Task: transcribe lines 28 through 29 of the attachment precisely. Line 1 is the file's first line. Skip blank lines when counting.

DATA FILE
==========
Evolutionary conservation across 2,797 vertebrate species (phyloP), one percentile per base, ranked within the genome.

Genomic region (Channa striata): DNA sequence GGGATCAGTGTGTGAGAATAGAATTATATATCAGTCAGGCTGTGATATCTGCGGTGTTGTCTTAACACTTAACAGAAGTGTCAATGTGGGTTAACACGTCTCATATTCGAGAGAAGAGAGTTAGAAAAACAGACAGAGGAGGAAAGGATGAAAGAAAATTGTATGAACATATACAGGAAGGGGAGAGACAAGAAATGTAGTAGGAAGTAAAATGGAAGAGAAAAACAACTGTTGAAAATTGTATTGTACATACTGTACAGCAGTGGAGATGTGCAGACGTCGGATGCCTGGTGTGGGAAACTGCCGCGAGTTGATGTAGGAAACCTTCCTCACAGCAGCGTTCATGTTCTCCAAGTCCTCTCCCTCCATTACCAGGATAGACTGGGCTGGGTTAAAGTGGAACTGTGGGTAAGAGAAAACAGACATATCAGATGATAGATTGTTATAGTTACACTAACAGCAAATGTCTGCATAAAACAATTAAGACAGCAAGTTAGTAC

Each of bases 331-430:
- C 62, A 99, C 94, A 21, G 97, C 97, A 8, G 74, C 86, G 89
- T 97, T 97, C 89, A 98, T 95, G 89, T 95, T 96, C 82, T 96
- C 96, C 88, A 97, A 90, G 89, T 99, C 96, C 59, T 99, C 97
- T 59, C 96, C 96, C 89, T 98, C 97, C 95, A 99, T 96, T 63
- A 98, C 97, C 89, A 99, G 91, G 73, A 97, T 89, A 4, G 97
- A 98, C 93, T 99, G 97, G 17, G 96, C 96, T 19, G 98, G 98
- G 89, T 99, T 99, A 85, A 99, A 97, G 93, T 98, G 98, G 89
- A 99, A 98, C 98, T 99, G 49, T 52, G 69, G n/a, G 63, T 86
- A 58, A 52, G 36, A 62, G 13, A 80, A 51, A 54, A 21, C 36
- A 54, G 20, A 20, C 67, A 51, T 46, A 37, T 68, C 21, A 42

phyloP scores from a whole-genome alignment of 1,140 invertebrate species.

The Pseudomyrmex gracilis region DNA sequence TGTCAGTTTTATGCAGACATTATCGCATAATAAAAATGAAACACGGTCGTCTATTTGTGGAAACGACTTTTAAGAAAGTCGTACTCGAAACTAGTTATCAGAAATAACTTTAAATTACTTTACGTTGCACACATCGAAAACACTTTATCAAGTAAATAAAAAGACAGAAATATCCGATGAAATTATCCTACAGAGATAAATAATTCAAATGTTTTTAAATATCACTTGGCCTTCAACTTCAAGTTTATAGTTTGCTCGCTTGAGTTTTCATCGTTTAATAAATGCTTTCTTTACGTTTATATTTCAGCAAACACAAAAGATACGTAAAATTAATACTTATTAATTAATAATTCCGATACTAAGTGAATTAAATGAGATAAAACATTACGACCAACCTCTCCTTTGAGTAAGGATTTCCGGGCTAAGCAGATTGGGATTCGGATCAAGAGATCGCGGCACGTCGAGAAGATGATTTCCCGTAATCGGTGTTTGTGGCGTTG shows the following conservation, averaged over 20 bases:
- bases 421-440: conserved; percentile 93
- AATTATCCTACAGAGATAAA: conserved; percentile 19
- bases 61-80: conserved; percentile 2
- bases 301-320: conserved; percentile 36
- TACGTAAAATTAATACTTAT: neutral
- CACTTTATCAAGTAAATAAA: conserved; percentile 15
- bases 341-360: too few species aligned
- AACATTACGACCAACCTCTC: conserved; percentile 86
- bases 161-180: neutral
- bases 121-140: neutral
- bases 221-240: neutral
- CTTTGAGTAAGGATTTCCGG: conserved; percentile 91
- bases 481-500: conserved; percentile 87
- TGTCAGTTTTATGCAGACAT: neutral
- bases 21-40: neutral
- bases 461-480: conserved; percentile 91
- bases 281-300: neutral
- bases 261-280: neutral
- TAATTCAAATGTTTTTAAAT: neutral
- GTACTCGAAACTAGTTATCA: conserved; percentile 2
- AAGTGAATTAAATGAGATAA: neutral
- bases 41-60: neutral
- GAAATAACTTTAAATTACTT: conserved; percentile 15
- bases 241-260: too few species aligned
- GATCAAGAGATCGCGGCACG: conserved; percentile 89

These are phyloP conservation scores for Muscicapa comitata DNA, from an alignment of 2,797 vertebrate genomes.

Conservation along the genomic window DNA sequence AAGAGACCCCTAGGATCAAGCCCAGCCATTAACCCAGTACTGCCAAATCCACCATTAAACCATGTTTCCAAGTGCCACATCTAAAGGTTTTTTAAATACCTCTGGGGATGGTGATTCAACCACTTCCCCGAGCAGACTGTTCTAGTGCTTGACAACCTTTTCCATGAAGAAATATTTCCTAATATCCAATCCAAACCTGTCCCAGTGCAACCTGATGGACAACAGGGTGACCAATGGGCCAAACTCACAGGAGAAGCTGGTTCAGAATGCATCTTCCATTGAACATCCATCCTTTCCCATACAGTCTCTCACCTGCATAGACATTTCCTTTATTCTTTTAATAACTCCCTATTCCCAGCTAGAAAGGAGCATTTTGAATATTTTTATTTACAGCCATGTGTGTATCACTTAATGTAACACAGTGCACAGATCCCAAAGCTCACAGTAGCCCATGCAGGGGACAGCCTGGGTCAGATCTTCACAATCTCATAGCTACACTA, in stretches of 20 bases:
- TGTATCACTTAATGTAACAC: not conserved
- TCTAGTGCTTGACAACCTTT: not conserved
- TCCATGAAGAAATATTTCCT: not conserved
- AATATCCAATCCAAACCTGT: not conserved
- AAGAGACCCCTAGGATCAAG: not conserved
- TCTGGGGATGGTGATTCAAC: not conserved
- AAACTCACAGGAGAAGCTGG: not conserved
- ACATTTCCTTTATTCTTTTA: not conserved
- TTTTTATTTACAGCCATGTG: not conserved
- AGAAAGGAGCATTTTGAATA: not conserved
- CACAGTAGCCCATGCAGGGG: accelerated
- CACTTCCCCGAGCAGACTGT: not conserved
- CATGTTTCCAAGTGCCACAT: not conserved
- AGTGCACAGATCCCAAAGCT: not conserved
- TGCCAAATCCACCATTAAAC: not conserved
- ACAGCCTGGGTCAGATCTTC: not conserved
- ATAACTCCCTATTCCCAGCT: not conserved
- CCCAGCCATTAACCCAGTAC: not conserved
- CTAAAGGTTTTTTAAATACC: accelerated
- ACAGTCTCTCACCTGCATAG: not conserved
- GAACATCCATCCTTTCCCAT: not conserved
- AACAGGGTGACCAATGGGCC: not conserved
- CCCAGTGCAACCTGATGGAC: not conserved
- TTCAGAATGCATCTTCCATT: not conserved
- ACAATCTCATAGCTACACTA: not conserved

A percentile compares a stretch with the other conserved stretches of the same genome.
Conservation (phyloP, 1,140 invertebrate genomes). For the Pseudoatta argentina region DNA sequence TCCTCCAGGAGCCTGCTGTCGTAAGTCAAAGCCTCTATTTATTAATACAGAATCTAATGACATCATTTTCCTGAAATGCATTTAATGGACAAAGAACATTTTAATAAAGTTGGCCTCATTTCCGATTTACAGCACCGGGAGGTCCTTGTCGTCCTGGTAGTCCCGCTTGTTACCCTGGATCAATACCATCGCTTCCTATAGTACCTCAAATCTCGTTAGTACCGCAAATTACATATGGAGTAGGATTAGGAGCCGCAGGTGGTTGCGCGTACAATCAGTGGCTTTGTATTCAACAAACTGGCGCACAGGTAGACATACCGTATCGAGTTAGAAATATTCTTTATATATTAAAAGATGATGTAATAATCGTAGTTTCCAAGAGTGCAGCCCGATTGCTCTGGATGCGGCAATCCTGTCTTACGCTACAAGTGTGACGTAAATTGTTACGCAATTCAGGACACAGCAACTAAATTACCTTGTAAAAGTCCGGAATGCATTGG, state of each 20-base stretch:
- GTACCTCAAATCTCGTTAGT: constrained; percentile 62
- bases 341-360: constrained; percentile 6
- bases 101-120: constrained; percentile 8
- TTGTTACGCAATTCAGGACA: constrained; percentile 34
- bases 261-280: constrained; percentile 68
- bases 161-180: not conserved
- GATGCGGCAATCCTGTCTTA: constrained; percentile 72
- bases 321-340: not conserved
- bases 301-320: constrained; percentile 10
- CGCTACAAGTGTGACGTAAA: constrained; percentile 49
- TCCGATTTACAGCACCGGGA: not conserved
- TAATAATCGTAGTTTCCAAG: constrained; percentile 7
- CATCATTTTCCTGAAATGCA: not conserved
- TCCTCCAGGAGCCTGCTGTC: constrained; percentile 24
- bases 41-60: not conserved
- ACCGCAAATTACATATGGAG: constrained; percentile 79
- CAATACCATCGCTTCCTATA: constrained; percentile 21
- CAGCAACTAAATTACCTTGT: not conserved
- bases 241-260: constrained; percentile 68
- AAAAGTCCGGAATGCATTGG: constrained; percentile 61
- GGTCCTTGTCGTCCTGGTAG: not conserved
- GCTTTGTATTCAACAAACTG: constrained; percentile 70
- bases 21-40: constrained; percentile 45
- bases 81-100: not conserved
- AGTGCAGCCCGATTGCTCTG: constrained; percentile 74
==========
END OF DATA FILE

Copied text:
- bases 481-500: conserved; percentile 87
- TGTCAGTTTTATGCAGACAT: neutral